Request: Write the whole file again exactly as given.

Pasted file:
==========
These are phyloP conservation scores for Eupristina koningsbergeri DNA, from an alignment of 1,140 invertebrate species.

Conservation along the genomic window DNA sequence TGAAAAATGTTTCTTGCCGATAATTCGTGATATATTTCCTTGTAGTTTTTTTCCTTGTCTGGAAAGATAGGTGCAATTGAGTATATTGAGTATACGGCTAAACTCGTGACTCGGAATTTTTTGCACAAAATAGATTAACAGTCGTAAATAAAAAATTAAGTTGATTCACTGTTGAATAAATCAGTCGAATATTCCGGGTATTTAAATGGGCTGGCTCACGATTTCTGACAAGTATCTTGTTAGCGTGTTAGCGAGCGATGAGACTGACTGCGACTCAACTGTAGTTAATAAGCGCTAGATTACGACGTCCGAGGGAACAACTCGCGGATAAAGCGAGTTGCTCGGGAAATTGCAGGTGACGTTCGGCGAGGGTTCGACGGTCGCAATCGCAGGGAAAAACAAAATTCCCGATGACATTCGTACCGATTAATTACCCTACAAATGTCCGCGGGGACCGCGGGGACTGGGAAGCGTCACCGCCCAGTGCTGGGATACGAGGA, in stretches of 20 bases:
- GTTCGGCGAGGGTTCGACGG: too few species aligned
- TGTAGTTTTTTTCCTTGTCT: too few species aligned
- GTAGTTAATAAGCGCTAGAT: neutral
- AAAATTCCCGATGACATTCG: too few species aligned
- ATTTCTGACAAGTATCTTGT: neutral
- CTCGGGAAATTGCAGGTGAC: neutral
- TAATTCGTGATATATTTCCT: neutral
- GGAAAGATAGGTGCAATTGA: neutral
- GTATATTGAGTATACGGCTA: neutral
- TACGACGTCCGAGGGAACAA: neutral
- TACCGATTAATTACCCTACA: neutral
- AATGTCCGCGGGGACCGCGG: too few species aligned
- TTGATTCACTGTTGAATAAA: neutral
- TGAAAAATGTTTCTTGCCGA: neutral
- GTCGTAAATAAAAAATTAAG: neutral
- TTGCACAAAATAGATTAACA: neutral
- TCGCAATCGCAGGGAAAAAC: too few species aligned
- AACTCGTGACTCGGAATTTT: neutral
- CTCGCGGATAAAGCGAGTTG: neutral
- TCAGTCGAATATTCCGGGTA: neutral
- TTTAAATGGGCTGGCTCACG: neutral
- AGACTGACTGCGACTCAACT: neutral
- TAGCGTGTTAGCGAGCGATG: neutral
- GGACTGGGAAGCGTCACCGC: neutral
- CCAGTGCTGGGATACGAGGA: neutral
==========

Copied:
These are phyloP conservation scores for Eupristina koningsbergeri DNA, from an alignment of 1,140 invertebrate species.

Conservation along the genomic window DNA sequence TGAAAAATGTTTCTTGCCGATAATTCGTGATATATTTCCTTGTAGTTTTTTTCCTTGTCTGGAAAGATAGGTGCAATTGAGTATATTGAGTATACGGCTAAACTCGTGACTCGGAATTTTTTGCACAAAATAGATTAACAGTCGTAAATAAAAAATTAAGTTGATTCACTGTTGAATAAATCAGTCGAATATTCCGGGTATTTAAATGGGCTGGCTCACGATTTCTGACAAGTATCTTGTTAGCGTGTTAGCGAGCGATGAGACTGACTGCGACTCAACTGTAGTTAATAAGCGCTAGATTACGACGTCCGAGGGAACAACTCGCGGATAAAGCGAGTTGCTCGGGAAATTGCAGGTGACGTTCGGCGAGGGTTCGACGGTCGCAATCGCAGGGAAAAACAAAATTCCCGATGACATTCGTACCGATTAATTACCCTACAAATGTCCGCGGGGACCGCGGGGACTGGGAAGCGTCACCGCCCAGTGCTGGGATACGAGGA, in stretches of 20 bases:
- GTTCGGCGAGGGTTCGACGG: too few species aligned
- TGTAGTTTTTTTCCTTGTCT: too few species aligned
- GTAGTTAATAAGCGCTAGAT: neutral
- AAAATTCCCGATGACATTCG: too few species aligned
- ATTTCTGACAAGTATCTTGT: neutral
- CTCGGGAAATTGCAGGTGAC: neutral
- TAATTCGTGATATATTTCCT: neutral
- GGAAAGATAGGTGCAATTGA: neutral
- GTATATTGAGTATACGGCTA: neutral
- TACGACGTCCGAGGGAACAA: neutral
- TACCGATTAATTACCCTACA: neutral
- AATGTCCGCGGGGACCGCGG: too few species aligned
- TTGATTCACTGTTGAATAAA: neutral
- TGAAAAATGTTTCTTGCCGA: neutral
- GTCGTAAATAAAAAATTAAG: neutral
- TTGCACAAAATAGATTAACA: neutral
- TCGCAATCGCAGGGAAAAAC: too few species aligned
- AACTCGTGACTCGGAATTTT: neutral
- CTCGCGGATAAAGCGAGTTG: neutral
- TCAGTCGAATATTCCGGGTA: neutral
- TTTAAATGGGCTGGCTCACG: neutral
- AGACTGACTGCGACTCAACT: neutral
- TAGCGTGTTAGCGAGCGATG: neutral
- GGACTGGGAAGCGTCACCGC: neutral
- CCAGTGCTGGGATACGAGGA: neutral